Chairman Ben Bernanke may be the most popular guy over at the Federal Reserve, but he isn’t the only one who calls the shots on monetary policy decisions. Let’s get to know the other members of the central bank and see what they have to say regarding the Fed‘s stimulus exit plan.
Hawks: Plosser, Fisher, and Lacker
The hawks are those who are more aggressive towards tightening monetary policy. As of late, these guys have been arguing that asset purchases be tapered off as early as June.
Among them are Dallas Federal Reserve Bank President Richard Fisher, Philadelphia Fed President Charles Plosser, and Richmond Fed President Jeffrey Lacker. All three of them agree that purchases of mortgage-backed bonds should be stopped.
Fisher and Lacker both point to the pick-up in home prices and housing construction, saying that these indicate that mortgage-backed securities are no longer needed. Meanwhile, Charles Plosser says that the improving general economic backdrop is also enough reason to take a step back from easing.
Doves: Evans, Rosengren, and Bullard
On the other side of the spectrum, there are the doves who think that the Fed’s ultra-loose monetary policy is appropriate. Fed Chicago President Evans acknowledges the improvements in the labor market but thinks that it might still be too early to withdraw stimulus.
Meanwhile, Federal Reserve Bank of St. Louis President James Bullard is still unsatisfied with the economic growth, which he says is still slower than expected. And then there’s Boston Fed head Eric Rosengren who argues that the Fed should add more stimulus with inflation still low and unemployment still high!
In-Betweeners: Raskin and Dudley
Lastly, we have those caught in the middle, still undecided whether the Fed should carry on with its open-ended easing program or not.
In her speech last week, Sarah Bloom Raskin, a member of the Fed Board of Governors, said that it was still too early to tell if the Fed’s latest stimulus program is having a good impact on the U.S. economy. She did note that some sectors have already showed improvements but that the pace of recovery was still disappointingly slow.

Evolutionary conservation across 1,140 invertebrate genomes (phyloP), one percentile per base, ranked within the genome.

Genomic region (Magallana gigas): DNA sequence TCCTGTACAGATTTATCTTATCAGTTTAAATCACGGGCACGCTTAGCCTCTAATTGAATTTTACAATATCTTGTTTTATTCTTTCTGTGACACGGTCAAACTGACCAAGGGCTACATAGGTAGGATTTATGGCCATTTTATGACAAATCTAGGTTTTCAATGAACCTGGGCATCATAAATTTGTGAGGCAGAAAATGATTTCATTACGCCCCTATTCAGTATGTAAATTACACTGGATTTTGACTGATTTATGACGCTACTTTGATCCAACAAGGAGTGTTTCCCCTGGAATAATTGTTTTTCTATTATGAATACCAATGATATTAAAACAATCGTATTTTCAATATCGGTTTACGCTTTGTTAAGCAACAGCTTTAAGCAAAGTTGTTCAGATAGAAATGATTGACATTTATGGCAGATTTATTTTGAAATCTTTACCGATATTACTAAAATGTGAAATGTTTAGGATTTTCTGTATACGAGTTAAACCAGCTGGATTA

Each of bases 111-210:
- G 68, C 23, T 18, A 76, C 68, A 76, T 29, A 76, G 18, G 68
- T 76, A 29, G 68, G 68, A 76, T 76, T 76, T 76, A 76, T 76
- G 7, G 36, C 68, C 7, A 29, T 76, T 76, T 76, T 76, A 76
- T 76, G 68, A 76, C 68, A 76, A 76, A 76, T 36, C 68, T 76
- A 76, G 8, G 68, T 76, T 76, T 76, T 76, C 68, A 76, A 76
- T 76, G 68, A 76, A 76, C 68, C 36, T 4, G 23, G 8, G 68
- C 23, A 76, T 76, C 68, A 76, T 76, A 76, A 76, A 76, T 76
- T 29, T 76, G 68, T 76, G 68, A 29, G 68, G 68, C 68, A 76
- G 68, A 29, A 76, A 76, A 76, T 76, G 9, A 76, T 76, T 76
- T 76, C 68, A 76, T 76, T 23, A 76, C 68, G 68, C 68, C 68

Earlier this week, New York Fed President William Dudley mentioned that he expects QE to be tapered off at some point but that the fiscal drag is still weighing growth down. With that, he remarked that he isn’t sure if the next monetary policy move should favor the hawks or the doves. For now, he is waiting for the labor and inflation outlook to change “in a material way” before deciding how to adjust the pace of bond purchases.
If there’s one conclusion that we can draw from these recent speeches by the Fed officials, it’s that the central bank members are still very much divided on the issue of exiting the stimulus program. Fed Chairman Bernanke’s speech this week should provide a better idea on what the Fed’s next moves will be, although he appears to be leaning towards the non-committal to dovish end of the spectrum.
It is also important to note which among these Fed officials are actually voting members of the FOMC, and these are Bernanke, Rosengren, Bullard, Evans, Dudley and Raskin – all of which are in no rush to end QE. Fisher and Plosser are merely alternate members, which means that they attend the committee meetings and participate in the discussions but are not entitled to vote on policy setting.
In a nutshell, it appears the FOMC won’t be looking to make any changes in monetary policy anytime soon, based on the sentiments of its voting members. How about you? When do you think should the Fed start dialing back the pace of its bond purchases? Let us know by voting through the poll below!